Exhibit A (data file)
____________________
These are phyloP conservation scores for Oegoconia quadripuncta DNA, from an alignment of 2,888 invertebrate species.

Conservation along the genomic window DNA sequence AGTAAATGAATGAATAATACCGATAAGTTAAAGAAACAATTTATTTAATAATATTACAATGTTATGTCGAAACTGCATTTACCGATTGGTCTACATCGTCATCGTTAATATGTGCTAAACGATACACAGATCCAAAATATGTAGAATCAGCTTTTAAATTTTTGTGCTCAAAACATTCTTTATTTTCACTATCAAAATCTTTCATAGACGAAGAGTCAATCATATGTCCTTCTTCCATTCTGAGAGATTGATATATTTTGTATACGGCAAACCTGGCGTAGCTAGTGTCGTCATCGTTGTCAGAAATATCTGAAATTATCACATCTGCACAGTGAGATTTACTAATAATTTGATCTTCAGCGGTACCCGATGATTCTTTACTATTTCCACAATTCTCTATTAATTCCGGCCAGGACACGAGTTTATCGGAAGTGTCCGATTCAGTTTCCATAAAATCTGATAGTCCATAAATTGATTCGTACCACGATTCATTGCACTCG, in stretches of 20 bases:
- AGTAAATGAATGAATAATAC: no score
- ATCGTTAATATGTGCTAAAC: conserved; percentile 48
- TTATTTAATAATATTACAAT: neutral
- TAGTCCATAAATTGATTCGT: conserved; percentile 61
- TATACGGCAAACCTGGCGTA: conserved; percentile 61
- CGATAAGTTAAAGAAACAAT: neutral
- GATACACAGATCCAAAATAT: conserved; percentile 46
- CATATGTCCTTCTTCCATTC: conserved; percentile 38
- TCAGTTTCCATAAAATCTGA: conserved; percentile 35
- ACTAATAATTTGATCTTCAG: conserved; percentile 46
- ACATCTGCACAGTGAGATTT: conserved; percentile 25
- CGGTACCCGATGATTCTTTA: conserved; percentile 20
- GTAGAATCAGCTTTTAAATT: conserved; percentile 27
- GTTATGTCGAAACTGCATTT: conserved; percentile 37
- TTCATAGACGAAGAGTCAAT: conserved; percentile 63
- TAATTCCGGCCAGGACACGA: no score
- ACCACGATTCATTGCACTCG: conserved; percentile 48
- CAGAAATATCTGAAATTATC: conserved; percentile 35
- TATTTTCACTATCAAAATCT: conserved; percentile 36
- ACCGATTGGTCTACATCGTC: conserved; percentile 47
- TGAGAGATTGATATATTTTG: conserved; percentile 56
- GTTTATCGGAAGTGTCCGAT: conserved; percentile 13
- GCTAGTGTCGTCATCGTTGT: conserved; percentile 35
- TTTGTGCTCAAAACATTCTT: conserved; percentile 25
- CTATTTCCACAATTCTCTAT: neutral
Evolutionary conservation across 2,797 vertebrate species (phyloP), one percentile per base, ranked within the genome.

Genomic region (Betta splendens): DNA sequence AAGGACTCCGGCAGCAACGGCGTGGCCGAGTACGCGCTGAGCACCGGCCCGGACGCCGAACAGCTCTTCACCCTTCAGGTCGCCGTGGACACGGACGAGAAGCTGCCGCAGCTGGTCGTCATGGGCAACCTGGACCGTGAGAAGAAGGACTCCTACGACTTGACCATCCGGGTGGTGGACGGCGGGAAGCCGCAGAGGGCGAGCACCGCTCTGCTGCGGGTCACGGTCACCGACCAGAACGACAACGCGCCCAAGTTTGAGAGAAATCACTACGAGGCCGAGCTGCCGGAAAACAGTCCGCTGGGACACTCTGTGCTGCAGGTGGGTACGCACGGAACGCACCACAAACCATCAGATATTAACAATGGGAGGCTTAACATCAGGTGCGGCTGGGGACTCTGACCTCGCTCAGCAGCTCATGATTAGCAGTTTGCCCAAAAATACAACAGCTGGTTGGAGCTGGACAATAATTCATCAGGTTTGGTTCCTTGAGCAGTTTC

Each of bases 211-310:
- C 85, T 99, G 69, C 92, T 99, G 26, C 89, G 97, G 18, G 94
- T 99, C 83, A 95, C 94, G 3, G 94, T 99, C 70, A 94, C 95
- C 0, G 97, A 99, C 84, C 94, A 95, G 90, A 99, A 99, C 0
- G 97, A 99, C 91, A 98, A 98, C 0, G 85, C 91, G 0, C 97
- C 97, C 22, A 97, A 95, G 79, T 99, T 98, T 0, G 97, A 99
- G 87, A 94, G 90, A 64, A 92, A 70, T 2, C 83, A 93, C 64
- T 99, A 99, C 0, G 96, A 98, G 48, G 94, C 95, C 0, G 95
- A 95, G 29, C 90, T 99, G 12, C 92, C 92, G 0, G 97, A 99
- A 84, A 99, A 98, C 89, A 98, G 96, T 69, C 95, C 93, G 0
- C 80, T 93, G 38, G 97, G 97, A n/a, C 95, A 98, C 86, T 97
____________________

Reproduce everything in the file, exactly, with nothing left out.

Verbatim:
These are phyloP conservation scores for Oegoconia quadripuncta DNA, from an alignment of 2,888 invertebrate species.

Conservation along the genomic window DNA sequence AGTAAATGAATGAATAATACCGATAAGTTAAAGAAACAATTTATTTAATAATATTACAATGTTATGTCGAAACTGCATTTACCGATTGGTCTACATCGTCATCGTTAATATGTGCTAAACGATACACAGATCCAAAATATGTAGAATCAGCTTTTAAATTTTTGTGCTCAAAACATTCTTTATTTTCACTATCAAAATCTTTCATAGACGAAGAGTCAATCATATGTCCTTCTTCCATTCTGAGAGATTGATATATTTTGTATACGGCAAACCTGGCGTAGCTAGTGTCGTCATCGTTGTCAGAAATATCTGAAATTATCACATCTGCACAGTGAGATTTACTAATAATTTGATCTTCAGCGGTACCCGATGATTCTTTACTATTTCCACAATTCTCTATTAATTCCGGCCAGGACACGAGTTTATCGGAAGTGTCCGATTCAGTTTCCATAAAATCTGATAGTCCATAAATTGATTCGTACCACGATTCATTGCACTCG, in stretches of 20 bases:
- AGTAAATGAATGAATAATAC: no score
- ATCGTTAATATGTGCTAAAC: conserved; percentile 48
- TTATTTAATAATATTACAAT: neutral
- TAGTCCATAAATTGATTCGT: conserved; percentile 61
- TATACGGCAAACCTGGCGTA: conserved; percentile 61
- CGATAAGTTAAAGAAACAAT: neutral
- GATACACAGATCCAAAATAT: conserved; percentile 46
- CATATGTCCTTCTTCCATTC: conserved; percentile 38
- TCAGTTTCCATAAAATCTGA: conserved; percentile 35
- ACTAATAATTTGATCTTCAG: conserved; percentile 46
- ACATCTGCACAGTGAGATTT: conserved; percentile 25
- CGGTACCCGATGATTCTTTA: conserved; percentile 20
- GTAGAATCAGCTTTTAAATT: conserved; percentile 27
- GTTATGTCGAAACTGCATTT: conserved; percentile 37
- TTCATAGACGAAGAGTCAAT: conserved; percentile 63
- TAATTCCGGCCAGGACACGA: no score
- ACCACGATTCATTGCACTCG: conserved; percentile 48
- CAGAAATATCTGAAATTATC: conserved; percentile 35
- TATTTTCACTATCAAAATCT: conserved; percentile 36
- ACCGATTGGTCTACATCGTC: conserved; percentile 47
- TGAGAGATTGATATATTTTG: conserved; percentile 56
- GTTTATCGGAAGTGTCCGAT: conserved; percentile 13
- GCTAGTGTCGTCATCGTTGT: conserved; percentile 35
- TTTGTGCTCAAAACATTCTT: conserved; percentile 25
- CTATTTCCACAATTCTCTAT: neutral
Evolutionary conservation across 2,797 vertebrate species (phyloP), one percentile per base, ranked within the genome.

Genomic region (Betta splendens): DNA sequence AAGGACTCCGGCAGCAACGGCGTGGCCGAGTACGCGCTGAGCACCGGCCCGGACGCCGAACAGCTCTTCACCCTTCAGGTCGCCGTGGACACGGACGAGAAGCTGCCGCAGCTGGTCGTCATGGGCAACCTGGACCGTGAGAAGAAGGACTCCTACGACTTGACCATCCGGGTGGTGGACGGCGGGAAGCCGCAGAGGGCGAGCACCGCTCTGCTGCGGGTCACGGTCACCGACCAGAACGACAACGCGCCCAAGTTTGAGAGAAATCACTACGAGGCCGAGCTGCCGGAAAACAGTCCGCTGGGACACTCTGTGCTGCAGGTGGGTACGCACGGAACGCACCACAAACCATCAGATATTAACAATGGGAGGCTTAACATCAGGTGCGGCTGGGGACTCTGACCTCGCTCAGCAGCTCATGATTAGCAGTTTGCCCAAAAATACAACAGCTGGTTGGAGCTGGACAATAATTCATCAGGTTTGGTTCCTTGAGCAGTTTC

Each of bases 211-310:
- C 85, T 99, G 69, C 92, T 99, G 26, C 89, G 97, G 18, G 94
- T 99, C 83, A 95, C 94, G 3, G 94, T 99, C 70, A 94, C 95
- C 0, G 97, A 99, C 84, C 94, A 95, G 90, A 99, A 99, C 0
- G 97, A 99, C 91, A 98, A 98, C 0, G 85, C 91, G 0, C 97
- C 97, C 22, A 97, A 95, G 79, T 99, T 98, T 0, G 97, A 99
- G 87, A 94, G 90, A 64, A 92, A 70, T 2, C 83, A 93, C 64
- T 99, A 99, C 0, G 96, A 98, G 48, G 94, C 95, C 0, G 95
- A 95, G 29, C 90, T 99, G 12, C 92, C 92, G 0, G 97, A 99
- A 84, A 99, A 98, C 89, A 98, G 96, T 69, C 95, C 93, G 0
- C 80, T 93, G 38, G 97, G 97, A n/a, C 95, A 98, C 86, T 97